Government in the 1950s

Contemporary Context:

For the second time in the 20th Century, the world had tranformed itself beyond recognition. With the fall of Fascism, the rise of Communism and the independence of several major colonies, over half of humanity had made a decisive break with the past. The 1950s were an era in which people tried to assess and react to the changes unleashed by the 1940s.

Two trends dominated:

  1. Communism -- which had once been confined to only the Soviet Union and Mongolia -- had now spread to 13 nations and a third of humanity.
  2. (Full) Democracy -- which had been reduced to a mere 9 nations in offshore enclaves during the darkest days of the War -- had now expanded to include almost half the world's population, the highest percentage in history thus far.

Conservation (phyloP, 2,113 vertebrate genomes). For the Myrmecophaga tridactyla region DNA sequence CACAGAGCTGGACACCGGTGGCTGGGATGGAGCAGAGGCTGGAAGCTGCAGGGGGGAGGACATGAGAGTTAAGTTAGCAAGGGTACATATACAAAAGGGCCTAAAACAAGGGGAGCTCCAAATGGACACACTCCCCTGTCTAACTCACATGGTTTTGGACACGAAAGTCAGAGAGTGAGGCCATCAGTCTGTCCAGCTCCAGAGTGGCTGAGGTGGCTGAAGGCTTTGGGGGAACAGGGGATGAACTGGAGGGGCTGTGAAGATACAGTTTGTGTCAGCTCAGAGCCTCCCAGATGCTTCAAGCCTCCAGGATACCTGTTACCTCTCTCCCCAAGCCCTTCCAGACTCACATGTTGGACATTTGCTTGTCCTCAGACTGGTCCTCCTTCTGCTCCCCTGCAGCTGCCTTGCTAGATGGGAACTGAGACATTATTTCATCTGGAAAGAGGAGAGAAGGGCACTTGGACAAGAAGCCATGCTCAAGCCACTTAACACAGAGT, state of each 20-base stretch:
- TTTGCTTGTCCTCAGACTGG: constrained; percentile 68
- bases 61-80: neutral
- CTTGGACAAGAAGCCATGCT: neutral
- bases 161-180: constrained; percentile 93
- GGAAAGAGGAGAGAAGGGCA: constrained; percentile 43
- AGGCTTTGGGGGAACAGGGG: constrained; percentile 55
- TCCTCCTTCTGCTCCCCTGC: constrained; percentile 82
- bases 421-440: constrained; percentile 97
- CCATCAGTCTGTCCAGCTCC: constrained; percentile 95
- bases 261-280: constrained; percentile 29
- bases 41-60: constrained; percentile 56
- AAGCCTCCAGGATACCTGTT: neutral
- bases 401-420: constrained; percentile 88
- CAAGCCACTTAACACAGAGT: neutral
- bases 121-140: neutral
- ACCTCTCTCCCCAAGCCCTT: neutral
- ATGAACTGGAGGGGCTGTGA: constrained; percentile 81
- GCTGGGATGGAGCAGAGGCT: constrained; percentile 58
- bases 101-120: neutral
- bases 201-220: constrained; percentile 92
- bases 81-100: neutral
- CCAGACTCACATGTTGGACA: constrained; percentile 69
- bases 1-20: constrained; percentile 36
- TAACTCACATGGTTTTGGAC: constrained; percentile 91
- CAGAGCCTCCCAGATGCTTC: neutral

This clear rift between two ascendant and competing philosophies dominated geo-politics in the 50s. It showed itself in the military alliances of the times, and in the temporary borders that divided disputed territories like Germany, Korea and Vietnam.

The collapse of imperialism sputtered and stalled in the 1950s. There was still uncertainty about the eventual fate of Africa -- most Europeans considered the Africans too primitive to stand on their own -- and the French were overcompensating for their easy defeat in the World War by a stubborn refusal to surrender to nationalist movements, first in Indochina, then in Algeria. Although the British had abandoned India without a fight, they now bogged down fighting small wars and insurrections in Kenya and Malaya and Suez. All in all, only 9 new nations arose in the 1950s. [n.1]



Ghana, Guinea, Libya, Malaysia, Morocco, Sudan, Tunisia and a Vietnam or two (complete)


to Table of Contents

Last updated April 1999.

Copyright © 1999 Matthew White